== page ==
It can be really alarming to find that your dog or cat's having trouble walking. It's even worse if you can't think of any obvious cause and your vet has no simple diagnosis either.
Leg nerve damage varies in type and severity, and it can be very tricky to diagnose. The symptoms, treatment, and your pet's chances of recovery often depend on the causes.
Symptoms of Leg Nerve Damage in Dogs and Cats
Some nerve damage symptoms to look out for are:
Limping or dragging a leg
Licking or chewing the affected leg
Vocalization (pain sounds like yelping or yowling when you touch their leg, back, or neck)
All of these can be signs of other types of injuries — broken bones, wounds, and muscle damage — or they might be in conjunction with these injuries if your pet's suffered something like a road traffic accident or a fall.
You might notice your pet walking awkwardly or differently from how they usually do. It's because they're trying to compensate by putting more weight on the healthy limbs.
Abnormal gait and lameness is incredibly common. Nerve damage is just one of dozens of possible causes.
If the damaged nerve has caused loss of sensation, you might notice your cat or dog positioning their limbs and paws at unusual angles when at rest or making unusual limb movements. For example, they might have their legs crossed or paws turned under.
Visit your vet as soon as you see any problem with your cat or dog's limbs. They'll be able to work on a full diagnosis to find out if it's nerve damage or something else.
Veterinary surgeon Dr. Neerja Muncaster points out that while you as the owner will notice your pet's behavior and will have the best knowledge of any injury they've suffered, only your vet who will be able to determine that nerves are involved.
What Causes Leg Nerve Damage?
There are three main causes of nerve damage in dogs and cats:
Cancers and tumors
Dr. Muncaster says that vets often see leg nerve damage as a result of a traumatic incidents such as road traffic accidents. It's rarer and also much harder to diagnose when there's spinal disease or a mass is disrupting a nerve.
Diagnosing Nerve Damage in Dogs or Cats
It can take some time to reach a diagnosis. Your vet will usually have to do this by ruling out other causes for the symptoms and testing nerve reflexes.
To rule out other causes and to find any other conditions that might have caused the nerve damage your vet may try:
Your vet may also prescribe a painkiller to see how your pet responds.
If your vet's diagnostic work leads them to suspect nerve damage, they may refer you to a specialist for an MRI scan to confirm the diagnosis and help pinpoint the exact area.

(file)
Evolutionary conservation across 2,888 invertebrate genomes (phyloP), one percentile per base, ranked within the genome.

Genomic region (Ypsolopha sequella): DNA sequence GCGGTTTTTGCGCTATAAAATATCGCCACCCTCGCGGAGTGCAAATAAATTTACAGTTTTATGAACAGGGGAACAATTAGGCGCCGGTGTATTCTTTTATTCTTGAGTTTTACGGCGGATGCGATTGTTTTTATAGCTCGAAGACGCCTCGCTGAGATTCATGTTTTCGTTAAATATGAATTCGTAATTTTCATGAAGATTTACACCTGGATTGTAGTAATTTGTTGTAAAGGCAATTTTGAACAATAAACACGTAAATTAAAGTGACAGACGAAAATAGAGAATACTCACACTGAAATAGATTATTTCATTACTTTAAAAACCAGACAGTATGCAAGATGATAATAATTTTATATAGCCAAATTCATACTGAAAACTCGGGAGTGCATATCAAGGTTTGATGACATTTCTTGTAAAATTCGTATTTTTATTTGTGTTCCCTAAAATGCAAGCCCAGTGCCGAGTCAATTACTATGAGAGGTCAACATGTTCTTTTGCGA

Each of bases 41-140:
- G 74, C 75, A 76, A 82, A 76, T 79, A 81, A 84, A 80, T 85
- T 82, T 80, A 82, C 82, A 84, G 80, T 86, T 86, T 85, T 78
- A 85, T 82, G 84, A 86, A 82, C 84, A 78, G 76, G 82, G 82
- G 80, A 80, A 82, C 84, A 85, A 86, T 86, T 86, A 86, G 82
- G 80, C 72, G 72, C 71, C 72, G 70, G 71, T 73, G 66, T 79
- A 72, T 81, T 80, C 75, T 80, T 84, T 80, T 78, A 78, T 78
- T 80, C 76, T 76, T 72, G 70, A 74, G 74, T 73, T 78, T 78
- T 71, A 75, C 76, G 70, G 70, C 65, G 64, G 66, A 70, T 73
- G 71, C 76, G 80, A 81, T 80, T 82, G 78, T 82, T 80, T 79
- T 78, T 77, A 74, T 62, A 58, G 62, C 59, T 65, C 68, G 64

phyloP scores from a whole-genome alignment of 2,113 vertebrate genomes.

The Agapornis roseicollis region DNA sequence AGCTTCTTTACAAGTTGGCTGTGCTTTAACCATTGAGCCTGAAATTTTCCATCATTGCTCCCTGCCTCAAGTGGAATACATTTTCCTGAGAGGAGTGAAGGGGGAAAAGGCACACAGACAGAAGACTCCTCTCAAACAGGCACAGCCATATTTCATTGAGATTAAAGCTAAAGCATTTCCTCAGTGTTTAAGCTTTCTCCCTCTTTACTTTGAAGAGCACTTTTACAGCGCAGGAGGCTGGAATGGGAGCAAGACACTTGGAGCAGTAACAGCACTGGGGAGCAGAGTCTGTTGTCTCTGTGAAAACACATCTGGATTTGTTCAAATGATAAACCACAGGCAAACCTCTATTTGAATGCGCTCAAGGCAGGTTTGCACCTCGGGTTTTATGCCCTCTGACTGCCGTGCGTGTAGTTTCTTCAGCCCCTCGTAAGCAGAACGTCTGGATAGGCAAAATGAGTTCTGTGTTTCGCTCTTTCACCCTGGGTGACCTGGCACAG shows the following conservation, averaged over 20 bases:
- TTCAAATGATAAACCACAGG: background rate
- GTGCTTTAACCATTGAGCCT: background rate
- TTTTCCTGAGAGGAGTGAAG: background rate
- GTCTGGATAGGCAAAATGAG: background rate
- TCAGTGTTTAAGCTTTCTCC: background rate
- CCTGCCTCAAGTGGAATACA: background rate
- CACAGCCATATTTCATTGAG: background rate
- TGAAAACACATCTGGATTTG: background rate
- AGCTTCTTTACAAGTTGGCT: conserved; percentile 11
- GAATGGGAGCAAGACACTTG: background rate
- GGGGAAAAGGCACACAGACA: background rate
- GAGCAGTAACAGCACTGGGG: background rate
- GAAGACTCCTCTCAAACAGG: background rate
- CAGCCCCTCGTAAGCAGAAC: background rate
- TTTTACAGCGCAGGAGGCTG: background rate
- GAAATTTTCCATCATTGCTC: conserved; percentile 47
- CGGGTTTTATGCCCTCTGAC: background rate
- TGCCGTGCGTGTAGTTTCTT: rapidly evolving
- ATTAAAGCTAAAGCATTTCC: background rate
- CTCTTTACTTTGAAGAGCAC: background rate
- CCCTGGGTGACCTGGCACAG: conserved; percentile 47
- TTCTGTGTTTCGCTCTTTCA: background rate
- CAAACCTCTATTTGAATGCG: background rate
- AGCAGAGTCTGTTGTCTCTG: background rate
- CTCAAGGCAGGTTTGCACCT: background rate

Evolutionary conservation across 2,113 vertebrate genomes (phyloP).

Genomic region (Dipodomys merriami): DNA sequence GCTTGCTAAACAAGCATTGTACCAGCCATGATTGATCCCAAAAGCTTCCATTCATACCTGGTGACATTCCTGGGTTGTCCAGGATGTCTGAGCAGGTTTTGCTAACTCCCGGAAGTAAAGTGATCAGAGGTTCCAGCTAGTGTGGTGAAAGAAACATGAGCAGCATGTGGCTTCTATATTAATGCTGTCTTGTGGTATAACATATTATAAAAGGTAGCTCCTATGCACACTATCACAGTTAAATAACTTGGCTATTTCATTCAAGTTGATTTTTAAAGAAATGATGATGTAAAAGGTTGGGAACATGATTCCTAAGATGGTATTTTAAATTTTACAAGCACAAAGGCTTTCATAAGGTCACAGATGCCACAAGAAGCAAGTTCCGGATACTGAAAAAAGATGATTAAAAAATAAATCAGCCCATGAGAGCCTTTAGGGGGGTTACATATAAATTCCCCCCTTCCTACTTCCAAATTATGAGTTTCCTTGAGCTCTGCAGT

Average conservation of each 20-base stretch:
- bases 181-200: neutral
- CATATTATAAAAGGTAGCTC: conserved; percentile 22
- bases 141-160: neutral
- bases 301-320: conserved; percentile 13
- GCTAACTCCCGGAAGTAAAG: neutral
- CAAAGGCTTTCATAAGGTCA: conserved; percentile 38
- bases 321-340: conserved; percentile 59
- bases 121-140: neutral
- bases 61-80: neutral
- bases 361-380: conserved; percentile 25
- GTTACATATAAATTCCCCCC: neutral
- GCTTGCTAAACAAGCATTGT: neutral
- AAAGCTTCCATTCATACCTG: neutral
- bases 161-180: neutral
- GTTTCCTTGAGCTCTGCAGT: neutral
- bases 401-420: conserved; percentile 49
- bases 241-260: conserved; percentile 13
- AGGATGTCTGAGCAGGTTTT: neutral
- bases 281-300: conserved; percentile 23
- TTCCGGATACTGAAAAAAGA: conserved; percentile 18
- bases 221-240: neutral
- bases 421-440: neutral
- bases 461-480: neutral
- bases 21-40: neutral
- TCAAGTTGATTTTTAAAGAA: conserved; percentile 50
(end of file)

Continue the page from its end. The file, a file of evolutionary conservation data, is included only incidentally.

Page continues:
MRI scans aren't a routine screening procedure. The cost is high — often more than $2,000 — and it's usually only recommended when the other diagnostics mentioned have failed.
Your dog or cat needs to be anesthetized for an MRI scan, and the cost is likely to vary depending on their size. A large dog will cost more than a cat.
Dog Leg Nerve Damage Treatment: Outlook and Prognosis
There is no specific treatment for leg nerve damage in dogs and cats. Often it is a matter of time, rehabilitation and recuperation. Any treatment will depend on the underlying cause.
Your vet might suggest:
If the damage is being caused by something like a tumor, your pet may need surgery or chemotherapy to treat that as well.
"It's very difficult to put a time frame on the healing," says Dr. Muncaster. "Sadly, if you don’t see improvement in a few months the prognosis may not be great."
Even if your dog or cat can't make a complete recovery, your vet may be able to recommend a plan of pain relief and therapies that keeps them happy and comfortable in the long-term.
Pet Insurance and Nerve Damage
Diagnosing nerve damage can be a long road, and the cost of x-rays, repeat vet trips, and maybe even a multi-thousand-dollar MRI scan can really add up.
A pet insurance policy with no annual or lifetime limits on reimbursement can help cover the costs not only of diagnostics, but any ongoing treatment your dog or cat might need. ManyPets plans have no such limits — unlike those of many other providers.
Some pet insurance providers will also cover complementary treatments administered by a vet, like hydrotherapy. All ManyPets policies cover complementary therapies that are administered by a vet to treat an accident or illness.